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For Willie O’Ree, California has been a haven

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O’Ree, Black Hockey History Tour Mobile Museum Visit Bay Area

Edmonton Oilers v San Jose Sharks
Willie O’Ree, the first black player to play an NHL holds up the ceremonial puck prior to the game between the Edmonton Oilers and San Jose Sharks at SAP Center on February 27, 2018 in San Jose, California.
Photo by Rocky W. Widner/NHL/Getty Images

For Willie O’Ree, it was love at first sight with the state of California.

It began, of all places, on a chilly Ottawa morning in November 1961, when the 26-year-old O’Ree was summoned by Hull-Ottawa Canadiens general manager Sam Pollock.

“I came into practice one morning, about ten after eight,” O’Ree recalled. “Sam Pollock handed me an envelope, said, ‘We traded you to the Los Angeles Blades. Here’s your plane ticket and expenses. Your plane leaves at 12:50.’”

Going from the Montreal Canadiens’ minor league affiliate to an unaffiliated professional outfit in the Western Hockey League, this felt like a step down for O’Ree, who had shattered the NHL’s color barrier with Boston in 1958 and played 43 games with the Bruins just the season before. But then, the New Brunswick native stepped off the plane.

“I arrived in Los Angeles at 6:30 in the evening and it was 75 degrees. Nice, warm breeze. I said, well, this is kind of nice.”

Almost 60 years later, O’Ree still hasn’t left the Golden State.

After six seasons with the Blades, the speedy winger dubbed “The Fastest Man on Skates” joined the San Diego Gulls in 1967-68. O’Ree would finish the rest of his playing career in San Diego, with one notable exception.

But it wasn’t just the weather that made California so attractive to O’Ree. About that notable exception...

In October 1972, despite piling up 117 goals over his last five seasons with the Gulls, O’Ree was benched.

“I had a good year, a good training camp, but the coach and I had a little misunderstanding. Parker MacDonald, coach and general manager of the New Haven Nighthawks, found out that I wasn’t playing,” O’Ree said. “I knew the American Hockey League was a lot of traveling on buses and cold. I told Parker, I appreciate the offer, but I’ll stay here in San Diego.”

But MacDonald and riding the pine wore O’Ree down, “He called me two or three times, almost begged me to come back. Eventually, I said okay.”

On the scoresheet, the 37-year-old’s time in New Haven was a success, as he potted 21 goals in just 50 contests. He was also a popular player...at home.

On the road, however, O’Ree endured some of the most horrific racism of his career.

“Tidewater, I don’t know if they had seen a black hockey player before,” O’Ree recounted. “When I got down there, not only Tidewater, but other cities, the racial remarks and slurs, fans throwing cotton balls on the ice. One fan threw a black cat on the ice.”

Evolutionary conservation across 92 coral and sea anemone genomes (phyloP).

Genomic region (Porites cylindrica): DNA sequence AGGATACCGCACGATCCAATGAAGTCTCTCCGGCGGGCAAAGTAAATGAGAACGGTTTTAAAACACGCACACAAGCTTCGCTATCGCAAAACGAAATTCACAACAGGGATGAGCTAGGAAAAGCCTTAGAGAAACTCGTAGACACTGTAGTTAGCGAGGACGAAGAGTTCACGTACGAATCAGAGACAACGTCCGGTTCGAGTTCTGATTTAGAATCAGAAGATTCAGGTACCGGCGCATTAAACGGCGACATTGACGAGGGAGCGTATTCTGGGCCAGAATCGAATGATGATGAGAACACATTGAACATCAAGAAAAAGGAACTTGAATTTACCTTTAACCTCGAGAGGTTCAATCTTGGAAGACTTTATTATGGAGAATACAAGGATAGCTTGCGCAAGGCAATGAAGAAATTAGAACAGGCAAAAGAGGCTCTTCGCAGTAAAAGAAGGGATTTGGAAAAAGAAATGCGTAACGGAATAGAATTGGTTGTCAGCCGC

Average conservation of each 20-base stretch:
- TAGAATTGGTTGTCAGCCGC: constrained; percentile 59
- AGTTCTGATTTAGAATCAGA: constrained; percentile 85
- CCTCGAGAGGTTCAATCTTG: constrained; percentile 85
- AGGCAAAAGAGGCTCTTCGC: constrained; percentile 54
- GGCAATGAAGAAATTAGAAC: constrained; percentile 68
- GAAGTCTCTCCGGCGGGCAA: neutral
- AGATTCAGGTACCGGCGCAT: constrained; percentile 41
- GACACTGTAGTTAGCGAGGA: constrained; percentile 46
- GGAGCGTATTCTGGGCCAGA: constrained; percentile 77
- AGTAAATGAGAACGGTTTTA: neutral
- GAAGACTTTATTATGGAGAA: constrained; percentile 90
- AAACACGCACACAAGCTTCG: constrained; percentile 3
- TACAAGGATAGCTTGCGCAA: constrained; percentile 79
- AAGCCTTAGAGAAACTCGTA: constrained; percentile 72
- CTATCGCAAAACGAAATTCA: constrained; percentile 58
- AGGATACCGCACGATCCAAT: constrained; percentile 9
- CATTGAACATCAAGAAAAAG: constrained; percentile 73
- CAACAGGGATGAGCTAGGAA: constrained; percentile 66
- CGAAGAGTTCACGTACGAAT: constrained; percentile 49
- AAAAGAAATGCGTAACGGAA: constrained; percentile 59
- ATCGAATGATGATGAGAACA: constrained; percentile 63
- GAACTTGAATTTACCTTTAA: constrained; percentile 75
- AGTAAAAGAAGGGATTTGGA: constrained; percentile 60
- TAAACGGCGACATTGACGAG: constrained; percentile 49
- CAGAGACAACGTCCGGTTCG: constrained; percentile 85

Sadly, the trailblazer guessed this might happen even before he went back East: “I knew that I was going to be faced with racism. I just let it go in one ear and out another.”

But it was a far cry from the WHL cities like San Francisco, Portland, Seattle and Vancouver. O’Ree has called his time playing in California the most enjoyable of his career.

“You heard the odd name-calling in some places,” O’Ree said. “But overall, the Western League was a great league.”

When the Nighthawks’ campaign wrapped, O’Ree took the first ticket out of town, joining the Gulls’ playoff push. And he never looked back. Not only did O’Ree finish his playing career in San Diego, that’s where he retired to in 1980.

“I fell in love with San Diego,” O’Ree said. “Weather, the beaches, the ocean, the mountains. I could go out and play golf after practice.”

Over the years, O’Ree managed several local Jack in the Box restaurants and became a security director at the Hotel del Coronado, among other occupations. Finally, in 1994, the NHL called on O’Ree again, anointing him the league’s diversity ambassador. In that capacity, O’Ree has represented the league all over North America, but San Diego remains home.

The 2019 Hockey Hall of Famer is still a fixture of the Southern California hockey scene — just this week, he’s traveled with the NHL Black Hockey History Tour mobile museum through Anaheim and Los Angeles.

At his hotel, the 84-year-old noted, as the California sun beckoned outside: “I just felt so at ease here.”

Black Hockey History Tour Mobile Museum in Bay Area

Speaking of the NHL Black Hockey History Tour, the mobile museum will visit SAP Center on February 29 and Oakland on March 1.

On Saturday, the mobile museum will open at 3:30 PM outside SAP Center, during the San Jose Sharks street rally on Autumn Street.

On Sunday, the museum will open from 11 AM to 4 PM at the Oakland Ice Center on 18th Street.

The museum will feature memorabilia from O’Ree, Mike Grier, Joel Ward and Evander Kane, among others. Co-curator Damon Kwame Mason, also director of black hockey history documentary “Soul On Ice: Past, Present, & Future”, will be accompanying the museum in the Bay Area.

O’Ree and the Sharks have something in common besides the fact that O’Ree once suited up for the semi-pro San Diego Sharks. Both O’Ree and the San Jose Sharks played at the Cow Palace—O’Ree against the WHL’s San Francisco Seals and the Sharks during their first two campaigns.

O’Ree had fond memories of the Cow Palace, even the infamous 25 steps up from the dressing room to the ice.

“If you were in shape, it didn’t bother you,” he laughed. “Good crowd, I think they were averaging around 7,500. The lighting was good. I never experienced a bad sheet of ice all the time we played there.”